I’m here. I love you. You are important to me.

I’ve found that people don’t really know how to deal with crazy people. Especially crazy people in crisis. I think that is because most people are “fixers”. The vast majority of people need to do something to feel like they are helping. They need to fix a problem and they need to see results to feel like they have helped. The problem is, depression can’t be “fixed’. It just has to be survived. Kind of like a storm. You buckle down, make it through and when the worst has passed you evaluate the damage, try to pick up the pieces and move on with whatever you can salvage. There is no fixing in the middle of the storm. And there are rarely positive results afterwards to measure your “success”.

I have a lot of experience in being there for people who are struggling and I feel like I have learned a lot in the last couple of years from living through the storm myself. So I am going to share a little bit in the hopes that it can help you if you want to take on the supremely hard but incredibly important work of being there for someone. Here are three things that helped me when I was in crisis.

1. The most important thing you can do is to not do anything. You need only be there. It sounds simple but it is one of the hardest things you will ever do. To just be there for someone. To just sit there steeped in the pain without words, not giving advice, not actively doing anything can feel impossible. Especially when the pain is thick in the air and it hurts your heart just to be close to it. But the best thing you can do is to just be present. We as people want to help, we want to fix, we want to take away the pain. But sometimes there is no helping, there are no words, and you just can’t help with the pain. During my darkest times my husband asked me on so many occasions “What can I do to help?” The answer quite simply is nothing. There is sometimes no helping these dark scary feelings. But you can be there with them. You can stay with them, hold them as they cry, listen to their pain, show them with your presence how important they are to you. It won’t fix anything. But it may just give them the strength to keep trying.

2. Express how important your people are to you. Love is powerful. At my lowest point I felt like I was a burden to everyone around me. My brain lied to me, telling me I was worthless, that nobody loved me, that the world and my family and my friends would be better off without me. And I believed it. All I really wanted was to hear that people loved me to combat the lies my brain was telling me. That they valued me. That I meant something to them. Unfortunately most people don’t say these things. And for some reason “I love you” is so hard for some people to say. It takes vulnerability and I think deep down we are all afraid that others won’t reciprocate so we keep it to ourselves. If you know somebody who is struggling tell them how much you care for them. How much you love them. How important they are to you. How valued they are. There were days where one person reaching out to say “I love you and I am thinking of you” was enough to keep me going.

3. Check in when you are not with them. Check in so they know you are thinking of them. This helps to combat the feelings of being worthless, of feeling unloved. It is a tangible way to show that they are on your mind not just when they are right in front of your face and not just when it is convenient. It shows them how important they are to you. Even a short text can accomplish this. A note here; Check-ins are helpful and important but trust is even more important so if you tell someone you are going to check in later you need to follow through. If someone is in crisis and they feel like nobody cares about them and a friend says “Hey, I’m worried about you, I’ll check in later” and then doesn’t follow through that can wreak havoc in a brain that is already distorting and lying to you about how nobody loves you. One of the worst things that happened when I was in crisis was one of my closest friends saying they were worried and they would check in but never following through. They did this often. It sent me spiraling more than once thinking that if my own best friend didn’t care about me enough to follow through and to check in when they were admittedly worried for my well being how much could they really care? Would they even notice if I wasn’t here anymore? I probably wasn’t as important to them as I thought I was. It reinforced my fears that my brain was right, it wasn’t lying, nobody cared about me. After all If one of my closest friends couldn’t bring themselves to care why would anyone else? If you are saying you care enough to check in be sure you follow through. That trust can be impossible to gain back.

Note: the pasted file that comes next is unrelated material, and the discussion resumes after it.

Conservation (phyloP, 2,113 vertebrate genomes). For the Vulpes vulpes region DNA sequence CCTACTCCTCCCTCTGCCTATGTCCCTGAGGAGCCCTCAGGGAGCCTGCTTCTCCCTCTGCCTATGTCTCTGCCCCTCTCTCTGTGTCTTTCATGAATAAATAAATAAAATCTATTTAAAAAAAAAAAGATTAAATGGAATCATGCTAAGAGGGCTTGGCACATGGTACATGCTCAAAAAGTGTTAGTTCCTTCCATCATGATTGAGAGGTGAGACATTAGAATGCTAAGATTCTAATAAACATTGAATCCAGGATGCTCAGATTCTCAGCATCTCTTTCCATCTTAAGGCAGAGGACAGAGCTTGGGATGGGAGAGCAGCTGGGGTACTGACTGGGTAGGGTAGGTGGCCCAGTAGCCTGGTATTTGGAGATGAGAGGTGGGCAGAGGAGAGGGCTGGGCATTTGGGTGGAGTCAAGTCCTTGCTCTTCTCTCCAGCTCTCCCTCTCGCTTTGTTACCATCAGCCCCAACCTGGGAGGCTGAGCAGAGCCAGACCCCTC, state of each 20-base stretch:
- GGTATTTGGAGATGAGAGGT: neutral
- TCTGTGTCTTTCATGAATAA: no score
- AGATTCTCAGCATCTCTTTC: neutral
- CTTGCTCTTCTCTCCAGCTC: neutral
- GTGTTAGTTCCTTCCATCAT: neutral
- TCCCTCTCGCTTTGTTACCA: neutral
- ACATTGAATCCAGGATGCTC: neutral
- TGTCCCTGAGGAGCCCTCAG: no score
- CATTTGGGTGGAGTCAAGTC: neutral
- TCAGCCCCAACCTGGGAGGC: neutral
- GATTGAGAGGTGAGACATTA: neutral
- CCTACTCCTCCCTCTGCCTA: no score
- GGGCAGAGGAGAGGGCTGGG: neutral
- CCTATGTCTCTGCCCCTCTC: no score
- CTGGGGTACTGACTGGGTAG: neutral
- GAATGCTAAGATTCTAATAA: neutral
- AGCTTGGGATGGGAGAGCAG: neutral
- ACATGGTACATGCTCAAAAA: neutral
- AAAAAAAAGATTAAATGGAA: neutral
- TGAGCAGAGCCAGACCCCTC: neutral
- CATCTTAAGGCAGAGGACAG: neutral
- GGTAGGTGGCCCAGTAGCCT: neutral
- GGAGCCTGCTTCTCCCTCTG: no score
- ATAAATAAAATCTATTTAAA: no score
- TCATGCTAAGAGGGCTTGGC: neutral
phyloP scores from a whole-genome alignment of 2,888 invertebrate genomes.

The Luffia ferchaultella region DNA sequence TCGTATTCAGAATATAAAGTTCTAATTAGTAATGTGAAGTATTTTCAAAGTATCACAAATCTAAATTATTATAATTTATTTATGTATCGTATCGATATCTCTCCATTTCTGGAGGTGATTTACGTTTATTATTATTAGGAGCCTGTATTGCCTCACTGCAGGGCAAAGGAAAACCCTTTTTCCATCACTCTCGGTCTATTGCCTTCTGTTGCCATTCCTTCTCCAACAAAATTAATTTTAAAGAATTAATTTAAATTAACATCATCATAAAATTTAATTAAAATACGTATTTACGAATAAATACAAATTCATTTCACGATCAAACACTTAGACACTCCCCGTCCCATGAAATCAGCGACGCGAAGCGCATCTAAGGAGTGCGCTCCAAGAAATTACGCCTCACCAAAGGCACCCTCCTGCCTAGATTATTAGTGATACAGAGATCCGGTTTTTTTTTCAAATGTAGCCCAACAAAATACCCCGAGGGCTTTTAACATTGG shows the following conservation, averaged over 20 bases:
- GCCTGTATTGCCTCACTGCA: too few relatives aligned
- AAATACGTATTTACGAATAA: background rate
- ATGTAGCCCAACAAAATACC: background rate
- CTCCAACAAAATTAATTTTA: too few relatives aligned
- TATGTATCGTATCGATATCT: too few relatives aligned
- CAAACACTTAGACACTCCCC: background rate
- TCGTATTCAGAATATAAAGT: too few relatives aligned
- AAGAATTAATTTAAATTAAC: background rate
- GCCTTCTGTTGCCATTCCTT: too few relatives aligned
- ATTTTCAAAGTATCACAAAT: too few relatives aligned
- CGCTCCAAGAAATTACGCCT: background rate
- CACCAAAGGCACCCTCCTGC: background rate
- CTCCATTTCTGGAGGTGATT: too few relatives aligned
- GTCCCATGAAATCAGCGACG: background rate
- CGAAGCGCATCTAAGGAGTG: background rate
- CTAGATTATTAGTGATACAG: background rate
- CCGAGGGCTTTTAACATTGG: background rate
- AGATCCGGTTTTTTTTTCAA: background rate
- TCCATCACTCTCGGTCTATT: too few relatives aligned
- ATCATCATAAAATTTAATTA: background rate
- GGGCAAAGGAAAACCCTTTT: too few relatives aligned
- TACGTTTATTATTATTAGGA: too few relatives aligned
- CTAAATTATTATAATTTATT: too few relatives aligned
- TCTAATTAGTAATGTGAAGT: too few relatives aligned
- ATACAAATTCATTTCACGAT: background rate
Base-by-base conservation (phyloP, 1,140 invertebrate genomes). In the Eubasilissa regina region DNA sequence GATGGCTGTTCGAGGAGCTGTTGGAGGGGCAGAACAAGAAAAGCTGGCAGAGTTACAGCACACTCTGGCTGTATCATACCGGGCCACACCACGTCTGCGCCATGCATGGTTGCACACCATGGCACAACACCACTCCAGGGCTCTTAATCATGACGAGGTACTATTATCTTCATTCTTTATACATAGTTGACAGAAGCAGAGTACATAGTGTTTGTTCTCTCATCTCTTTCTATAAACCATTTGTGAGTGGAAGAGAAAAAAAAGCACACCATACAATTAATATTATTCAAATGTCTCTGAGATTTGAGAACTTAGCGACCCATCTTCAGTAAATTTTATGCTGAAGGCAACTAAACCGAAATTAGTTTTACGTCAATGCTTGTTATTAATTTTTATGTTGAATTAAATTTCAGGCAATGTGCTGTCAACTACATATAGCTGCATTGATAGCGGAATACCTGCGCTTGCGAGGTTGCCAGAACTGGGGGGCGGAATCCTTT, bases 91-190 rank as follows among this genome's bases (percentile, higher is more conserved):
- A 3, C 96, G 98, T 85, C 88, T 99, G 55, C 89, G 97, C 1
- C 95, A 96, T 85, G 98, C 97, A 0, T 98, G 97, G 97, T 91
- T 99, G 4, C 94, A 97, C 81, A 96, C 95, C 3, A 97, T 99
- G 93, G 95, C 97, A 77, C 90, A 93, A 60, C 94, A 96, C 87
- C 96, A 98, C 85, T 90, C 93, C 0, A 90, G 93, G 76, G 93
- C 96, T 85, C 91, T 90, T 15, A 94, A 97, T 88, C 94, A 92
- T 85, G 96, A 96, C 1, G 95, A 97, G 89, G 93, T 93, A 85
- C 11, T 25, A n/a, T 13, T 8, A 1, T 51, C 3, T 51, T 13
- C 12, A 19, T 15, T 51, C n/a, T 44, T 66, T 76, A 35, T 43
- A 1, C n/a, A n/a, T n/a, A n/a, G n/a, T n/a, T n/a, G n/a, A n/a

To summarize if you are looking to help someone out… Be there, tell them you care, show them they are important. Three steps that are difficult yet also so simple. If you don’t know what to say you can try “I’m here. I love you. You are important to me.” I think those are the most important words you can ever say to another human. You have no idea how much they can help someone. Even if it gets them through just one more day. That may be enough to gain some momentum for the next. It may be enough for them to feel like they are worth it.

These are just three things that have been on my mind. Things that were helpful to me and that have been helpful to others. There are so many other things and everyone struggles differently so these may not help everyone. If you have advice or things that have helped you please feel free to share in the comments section. I would love to have tools to add to my box. We could all use a little more to help in the fight. Every little bit helps.

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